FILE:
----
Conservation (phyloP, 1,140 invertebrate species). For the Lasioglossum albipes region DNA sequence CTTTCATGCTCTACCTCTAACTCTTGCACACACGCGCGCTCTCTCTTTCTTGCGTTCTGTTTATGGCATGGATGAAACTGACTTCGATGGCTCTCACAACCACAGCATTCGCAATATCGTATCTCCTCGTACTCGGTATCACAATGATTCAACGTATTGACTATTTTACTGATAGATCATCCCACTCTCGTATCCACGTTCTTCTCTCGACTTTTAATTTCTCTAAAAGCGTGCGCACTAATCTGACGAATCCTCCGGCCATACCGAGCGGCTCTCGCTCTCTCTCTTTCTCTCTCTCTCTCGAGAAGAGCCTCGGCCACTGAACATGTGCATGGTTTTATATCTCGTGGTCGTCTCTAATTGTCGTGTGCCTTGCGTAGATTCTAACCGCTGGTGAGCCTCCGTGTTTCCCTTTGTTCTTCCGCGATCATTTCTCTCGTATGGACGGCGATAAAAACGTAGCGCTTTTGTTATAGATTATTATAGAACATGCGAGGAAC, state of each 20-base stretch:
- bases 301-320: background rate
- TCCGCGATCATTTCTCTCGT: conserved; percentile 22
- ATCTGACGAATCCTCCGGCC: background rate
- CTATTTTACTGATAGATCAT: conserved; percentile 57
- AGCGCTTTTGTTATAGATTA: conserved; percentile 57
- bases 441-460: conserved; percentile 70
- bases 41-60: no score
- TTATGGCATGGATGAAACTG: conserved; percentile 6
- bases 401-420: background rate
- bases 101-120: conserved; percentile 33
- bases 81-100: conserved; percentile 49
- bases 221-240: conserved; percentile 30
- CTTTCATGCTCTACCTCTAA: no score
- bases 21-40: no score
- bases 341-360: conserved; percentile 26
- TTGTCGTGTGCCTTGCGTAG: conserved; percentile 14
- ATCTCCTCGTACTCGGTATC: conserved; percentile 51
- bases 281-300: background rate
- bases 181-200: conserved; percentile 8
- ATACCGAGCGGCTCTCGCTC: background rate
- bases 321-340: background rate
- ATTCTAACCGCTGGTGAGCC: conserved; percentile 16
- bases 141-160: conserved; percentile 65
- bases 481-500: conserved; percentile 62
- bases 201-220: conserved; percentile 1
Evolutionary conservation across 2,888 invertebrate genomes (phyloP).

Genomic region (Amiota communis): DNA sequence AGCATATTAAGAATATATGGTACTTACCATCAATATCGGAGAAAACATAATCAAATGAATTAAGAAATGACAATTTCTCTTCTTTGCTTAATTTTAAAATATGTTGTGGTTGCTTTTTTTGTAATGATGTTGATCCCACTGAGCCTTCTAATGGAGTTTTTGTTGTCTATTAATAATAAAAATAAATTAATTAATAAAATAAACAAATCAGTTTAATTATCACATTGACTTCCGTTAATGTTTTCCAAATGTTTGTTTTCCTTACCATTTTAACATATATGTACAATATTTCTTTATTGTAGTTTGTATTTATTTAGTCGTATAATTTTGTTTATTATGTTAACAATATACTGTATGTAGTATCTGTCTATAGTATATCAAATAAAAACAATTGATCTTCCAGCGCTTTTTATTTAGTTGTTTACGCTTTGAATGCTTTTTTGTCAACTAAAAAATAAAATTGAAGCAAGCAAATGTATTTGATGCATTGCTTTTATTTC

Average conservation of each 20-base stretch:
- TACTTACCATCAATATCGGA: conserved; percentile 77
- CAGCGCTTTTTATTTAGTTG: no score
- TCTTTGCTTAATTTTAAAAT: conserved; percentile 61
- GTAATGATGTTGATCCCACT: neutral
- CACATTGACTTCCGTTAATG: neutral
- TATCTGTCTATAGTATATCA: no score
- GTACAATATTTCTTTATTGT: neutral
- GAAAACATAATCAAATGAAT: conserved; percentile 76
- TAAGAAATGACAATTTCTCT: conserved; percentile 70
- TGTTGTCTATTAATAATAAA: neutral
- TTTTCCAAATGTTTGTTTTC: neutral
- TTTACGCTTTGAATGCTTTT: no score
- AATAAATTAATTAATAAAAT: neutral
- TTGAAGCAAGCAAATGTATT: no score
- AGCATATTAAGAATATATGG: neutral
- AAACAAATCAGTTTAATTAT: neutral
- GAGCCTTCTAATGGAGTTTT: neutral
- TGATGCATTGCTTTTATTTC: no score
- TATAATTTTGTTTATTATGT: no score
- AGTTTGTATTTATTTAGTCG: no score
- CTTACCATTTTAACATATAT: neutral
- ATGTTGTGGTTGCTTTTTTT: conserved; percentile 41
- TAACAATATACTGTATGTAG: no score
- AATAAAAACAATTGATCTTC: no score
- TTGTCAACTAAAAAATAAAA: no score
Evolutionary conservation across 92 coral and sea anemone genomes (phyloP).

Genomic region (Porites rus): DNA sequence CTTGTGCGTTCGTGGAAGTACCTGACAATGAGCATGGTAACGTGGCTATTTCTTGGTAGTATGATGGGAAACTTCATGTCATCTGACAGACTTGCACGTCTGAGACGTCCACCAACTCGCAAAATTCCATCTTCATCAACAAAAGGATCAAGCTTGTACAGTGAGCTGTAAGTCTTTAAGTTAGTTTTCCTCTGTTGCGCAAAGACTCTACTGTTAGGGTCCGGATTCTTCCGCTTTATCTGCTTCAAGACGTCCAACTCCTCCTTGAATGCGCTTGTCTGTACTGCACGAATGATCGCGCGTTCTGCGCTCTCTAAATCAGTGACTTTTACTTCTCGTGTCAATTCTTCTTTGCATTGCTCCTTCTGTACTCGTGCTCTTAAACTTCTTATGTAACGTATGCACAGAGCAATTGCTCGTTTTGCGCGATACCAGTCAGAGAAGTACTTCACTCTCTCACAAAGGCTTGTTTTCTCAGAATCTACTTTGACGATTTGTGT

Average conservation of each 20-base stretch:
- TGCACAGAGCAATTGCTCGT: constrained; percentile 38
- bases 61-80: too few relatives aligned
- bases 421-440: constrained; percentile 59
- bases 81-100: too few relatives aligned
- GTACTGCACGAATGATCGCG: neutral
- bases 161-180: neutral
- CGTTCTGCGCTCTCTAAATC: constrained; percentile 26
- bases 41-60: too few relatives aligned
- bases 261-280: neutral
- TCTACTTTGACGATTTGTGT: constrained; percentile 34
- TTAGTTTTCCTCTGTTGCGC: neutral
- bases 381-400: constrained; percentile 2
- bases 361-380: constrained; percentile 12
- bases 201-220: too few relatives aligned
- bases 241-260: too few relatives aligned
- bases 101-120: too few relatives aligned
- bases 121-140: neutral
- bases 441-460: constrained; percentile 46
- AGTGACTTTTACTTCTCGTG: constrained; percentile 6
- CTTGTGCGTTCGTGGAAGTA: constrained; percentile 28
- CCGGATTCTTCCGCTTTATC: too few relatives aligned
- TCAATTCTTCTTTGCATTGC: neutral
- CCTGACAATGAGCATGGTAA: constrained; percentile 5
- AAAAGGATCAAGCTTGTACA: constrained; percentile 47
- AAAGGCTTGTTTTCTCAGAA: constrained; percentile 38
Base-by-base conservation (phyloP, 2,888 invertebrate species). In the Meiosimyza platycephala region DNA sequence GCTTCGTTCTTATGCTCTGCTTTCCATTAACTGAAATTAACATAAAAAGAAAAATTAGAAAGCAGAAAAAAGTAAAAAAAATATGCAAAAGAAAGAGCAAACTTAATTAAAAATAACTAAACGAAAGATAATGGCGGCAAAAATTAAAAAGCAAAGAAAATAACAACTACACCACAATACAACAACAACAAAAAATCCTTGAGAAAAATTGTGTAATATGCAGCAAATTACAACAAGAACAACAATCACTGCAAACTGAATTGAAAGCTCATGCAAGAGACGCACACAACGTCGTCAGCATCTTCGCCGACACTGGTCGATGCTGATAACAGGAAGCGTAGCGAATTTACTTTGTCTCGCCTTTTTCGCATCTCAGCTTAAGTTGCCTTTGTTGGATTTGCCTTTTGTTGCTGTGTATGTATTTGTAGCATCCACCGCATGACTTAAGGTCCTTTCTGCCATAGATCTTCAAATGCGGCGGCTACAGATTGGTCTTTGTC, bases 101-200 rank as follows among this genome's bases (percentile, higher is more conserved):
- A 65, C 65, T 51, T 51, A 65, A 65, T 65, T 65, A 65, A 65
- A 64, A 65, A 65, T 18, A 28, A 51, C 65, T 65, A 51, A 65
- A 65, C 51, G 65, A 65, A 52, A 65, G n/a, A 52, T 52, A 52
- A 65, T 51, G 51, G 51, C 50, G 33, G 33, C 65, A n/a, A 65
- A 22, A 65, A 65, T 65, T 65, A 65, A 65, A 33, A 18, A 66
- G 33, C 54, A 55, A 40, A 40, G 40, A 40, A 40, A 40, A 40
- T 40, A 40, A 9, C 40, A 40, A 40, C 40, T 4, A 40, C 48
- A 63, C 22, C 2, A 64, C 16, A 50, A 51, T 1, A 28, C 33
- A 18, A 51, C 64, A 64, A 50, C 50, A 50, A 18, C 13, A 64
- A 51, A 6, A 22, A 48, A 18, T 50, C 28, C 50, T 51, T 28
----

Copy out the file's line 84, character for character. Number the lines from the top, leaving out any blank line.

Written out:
- A 65, C 65, T 51, T 51, A 65, A 65, T 65, T 65, A 65, A 65